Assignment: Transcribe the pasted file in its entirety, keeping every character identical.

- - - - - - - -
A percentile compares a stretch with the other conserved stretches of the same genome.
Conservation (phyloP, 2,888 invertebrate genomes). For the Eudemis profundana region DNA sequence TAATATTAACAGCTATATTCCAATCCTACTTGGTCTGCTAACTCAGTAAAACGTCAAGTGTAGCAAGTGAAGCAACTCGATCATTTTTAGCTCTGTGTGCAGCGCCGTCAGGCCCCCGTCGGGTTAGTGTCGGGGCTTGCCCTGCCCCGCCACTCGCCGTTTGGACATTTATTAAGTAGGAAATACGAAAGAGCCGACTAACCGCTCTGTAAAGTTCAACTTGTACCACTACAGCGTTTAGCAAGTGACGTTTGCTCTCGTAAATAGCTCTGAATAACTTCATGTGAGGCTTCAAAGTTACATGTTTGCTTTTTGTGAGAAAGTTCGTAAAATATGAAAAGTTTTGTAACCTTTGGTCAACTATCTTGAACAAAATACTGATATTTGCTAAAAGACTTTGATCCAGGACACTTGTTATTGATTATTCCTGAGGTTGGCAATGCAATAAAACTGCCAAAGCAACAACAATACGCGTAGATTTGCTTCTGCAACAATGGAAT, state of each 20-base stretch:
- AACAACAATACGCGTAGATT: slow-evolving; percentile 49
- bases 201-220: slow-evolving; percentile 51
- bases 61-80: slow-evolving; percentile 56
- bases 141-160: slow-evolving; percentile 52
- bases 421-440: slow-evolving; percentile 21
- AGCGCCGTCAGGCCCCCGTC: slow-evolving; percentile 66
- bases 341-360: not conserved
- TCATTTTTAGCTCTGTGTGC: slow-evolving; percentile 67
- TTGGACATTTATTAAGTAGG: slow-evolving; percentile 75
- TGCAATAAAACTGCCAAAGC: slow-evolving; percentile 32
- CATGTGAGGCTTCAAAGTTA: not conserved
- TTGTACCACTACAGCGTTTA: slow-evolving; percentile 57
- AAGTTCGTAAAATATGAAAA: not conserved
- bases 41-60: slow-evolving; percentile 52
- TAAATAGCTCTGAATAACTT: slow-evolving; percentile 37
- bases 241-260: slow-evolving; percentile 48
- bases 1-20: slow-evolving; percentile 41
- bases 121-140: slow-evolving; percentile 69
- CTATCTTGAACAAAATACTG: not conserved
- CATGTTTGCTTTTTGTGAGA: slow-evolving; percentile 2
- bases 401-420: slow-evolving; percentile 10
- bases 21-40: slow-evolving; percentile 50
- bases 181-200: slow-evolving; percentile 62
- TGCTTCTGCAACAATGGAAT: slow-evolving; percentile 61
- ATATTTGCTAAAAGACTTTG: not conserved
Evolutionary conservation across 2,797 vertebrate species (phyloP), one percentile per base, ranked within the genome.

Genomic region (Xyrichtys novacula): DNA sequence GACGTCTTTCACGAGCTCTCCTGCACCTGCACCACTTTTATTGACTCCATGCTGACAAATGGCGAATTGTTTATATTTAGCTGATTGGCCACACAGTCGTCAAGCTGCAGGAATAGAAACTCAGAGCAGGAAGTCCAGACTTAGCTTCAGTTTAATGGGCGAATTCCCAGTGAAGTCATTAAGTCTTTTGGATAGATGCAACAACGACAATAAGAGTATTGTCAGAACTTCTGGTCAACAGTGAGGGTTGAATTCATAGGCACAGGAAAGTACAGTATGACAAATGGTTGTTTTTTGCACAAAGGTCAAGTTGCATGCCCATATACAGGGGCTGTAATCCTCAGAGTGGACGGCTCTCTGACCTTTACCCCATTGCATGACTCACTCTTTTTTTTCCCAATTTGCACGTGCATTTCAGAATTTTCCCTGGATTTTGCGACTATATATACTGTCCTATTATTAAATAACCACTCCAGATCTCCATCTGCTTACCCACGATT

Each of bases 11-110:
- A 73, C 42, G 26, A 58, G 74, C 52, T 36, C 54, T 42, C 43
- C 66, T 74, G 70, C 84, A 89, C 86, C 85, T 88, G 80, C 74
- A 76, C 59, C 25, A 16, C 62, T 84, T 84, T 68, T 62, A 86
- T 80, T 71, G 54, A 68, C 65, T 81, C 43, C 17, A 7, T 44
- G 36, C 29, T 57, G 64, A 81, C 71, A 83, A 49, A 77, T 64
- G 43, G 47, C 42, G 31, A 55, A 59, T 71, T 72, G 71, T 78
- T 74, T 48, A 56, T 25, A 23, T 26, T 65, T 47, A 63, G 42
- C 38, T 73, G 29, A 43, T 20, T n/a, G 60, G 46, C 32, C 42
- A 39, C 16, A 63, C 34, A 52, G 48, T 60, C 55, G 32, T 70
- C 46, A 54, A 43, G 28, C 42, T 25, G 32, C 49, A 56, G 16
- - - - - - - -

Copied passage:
A percentile compares a stretch with the other conserved stretches of the same genome.
Conservation (phyloP, 2,888 invertebrate genomes). For the Eudemis profundana region DNA sequence TAATATTAACAGCTATATTCCAATCCTACTTGGTCTGCTAACTCAGTAAAACGTCAAGTGTAGCAAGTGAAGCAACTCGATCATTTTTAGCTCTGTGTGCAGCGCCGTCAGGCCCCCGTCGGGTTAGTGTCGGGGCTTGCCCTGCCCCGCCACTCGCCGTTTGGACATTTATTAAGTAGGAAATACGAAAGAGCCGACTAACCGCTCTGTAAAGTTCAACTTGTACCACTACAGCGTTTAGCAAGTGACGTTTGCTCTCGTAAATAGCTCTGAATAACTTCATGTGAGGCTTCAAAGTTACATGTTTGCTTTTTGTGAGAAAGTTCGTAAAATATGAAAAGTTTTGTAACCTTTGGTCAACTATCTTGAACAAAATACTGATATTTGCTAAAAGACTTTGATCCAGGACACTTGTTATTGATTATTCCTGAGGTTGGCAATGCAATAAAACTGCCAAAGCAACAACAATACGCGTAGATTTGCTTCTGCAACAATGGAAT, state of each 20-base stretch:
- AACAACAATACGCGTAGATT: slow-evolving; percentile 49
- bases 201-220: slow-evolving; percentile 51
- bases 61-80: slow-evolving; percentile 56
- bases 141-160: slow-evolving; percentile 52
- bases 421-440: slow-evolving; percentile 21
- AGCGCCGTCAGGCCCCCGTC: slow-evolving; percentile 66
- bases 341-360: not conserved
- TCATTTTTAGCTCTGTGTGC: slow-evolving; percentile 67
- TTGGACATTTATTAAGTAGG: slow-evolving; percentile 75
- TGCAATAAAACTGCCAAAGC: slow-evolving; percentile 32
- CATGTGAGGCTTCAAAGTTA: not conserved
- TTGTACCACTACAGCGTTTA: slow-evolving; percentile 57
- AAGTTCGTAAAATATGAAAA: not conserved
- bases 41-60: slow-evolving; percentile 52
- TAAATAGCTCTGAATAACTT: slow-evolving; percentile 37
- bases 241-260: slow-evolving; percentile 48
- bases 1-20: slow-evolving; percentile 41
- bases 121-140: slow-evolving; percentile 69
- CTATCTTGAACAAAATACTG: not conserved
- CATGTTTGCTTTTTGTGAGA: slow-evolving; percentile 2
- bases 401-420: slow-evolving; percentile 10
- bases 21-40: slow-evolving; percentile 50
- bases 181-200: slow-evolving; percentile 62
- TGCTTCTGCAACAATGGAAT: slow-evolving; percentile 61
- ATATTTGCTAAAAGACTTTG: not conserved
Evolutionary conservation across 2,797 vertebrate species (phyloP), one percentile per base, ranked within the genome.

Genomic region (Xyrichtys novacula): DNA sequence GACGTCTTTCACGAGCTCTCCTGCACCTGCACCACTTTTATTGACTCCATGCTGACAAATGGCGAATTGTTTATATTTAGCTGATTGGCCACACAGTCGTCAAGCTGCAGGAATAGAAACTCAGAGCAGGAAGTCCAGACTTAGCTTCAGTTTAATGGGCGAATTCCCAGTGAAGTCATTAAGTCTTTTGGATAGATGCAACAACGACAATAAGAGTATTGTCAGAACTTCTGGTCAACAGTGAGGGTTGAATTCATAGGCACAGGAAAGTACAGTATGACAAATGGTTGTTTTTTGCACAAAGGTCAAGTTGCATGCCCATATACAGGGGCTGTAATCCTCAGAGTGGACGGCTCTCTGACCTTTACCCCATTGCATGACTCACTCTTTTTTTTCCCAATTTGCACGTGCATTTCAGAATTTTCCCTGGATTTTGCGACTATATATACTGTCCTATTATTAAATAACCACTCCAGATCTCCATCTGCTTACCCACGATT

Each of bases 11-110:
- A 73, C 42, G 26, A 58, G 74, C 52, T 36, C 54, T 42, C 43
- C 66, T 74, G 70, C 84, A 89, C 86, C 85, T 88, G 80, C 74
- A 76, C 59, C 25, A 16, C 62, T 84, T 84, T 68, T 62, A 86
- T 80, T 71, G 54, A 68, C 65, T 81, C 43, C 17, A 7, T 44
- G 36, C 29, T 57, G 64, A 81, C 71, A 83, A 49, A 77, T 64
- G 43, G 47, C 42, G 31, A 55, A 59, T 71, T 72, G 71, T 78
- T 74, T 48, A 56, T 25, A 23, T 26, T 65, T 47, A 63, G 42
- C 38, T 73, G 29, A 43, T 20, T n/a, G 60, G 46, C 32, C 42
- A 39, C 16, A 63, C 34, A 52, G 48, T 60, C 55, G 32, T 70
- C 46, A 54, A 43, G 28, C 42, T 25, G 32, C 49, A 56, G 16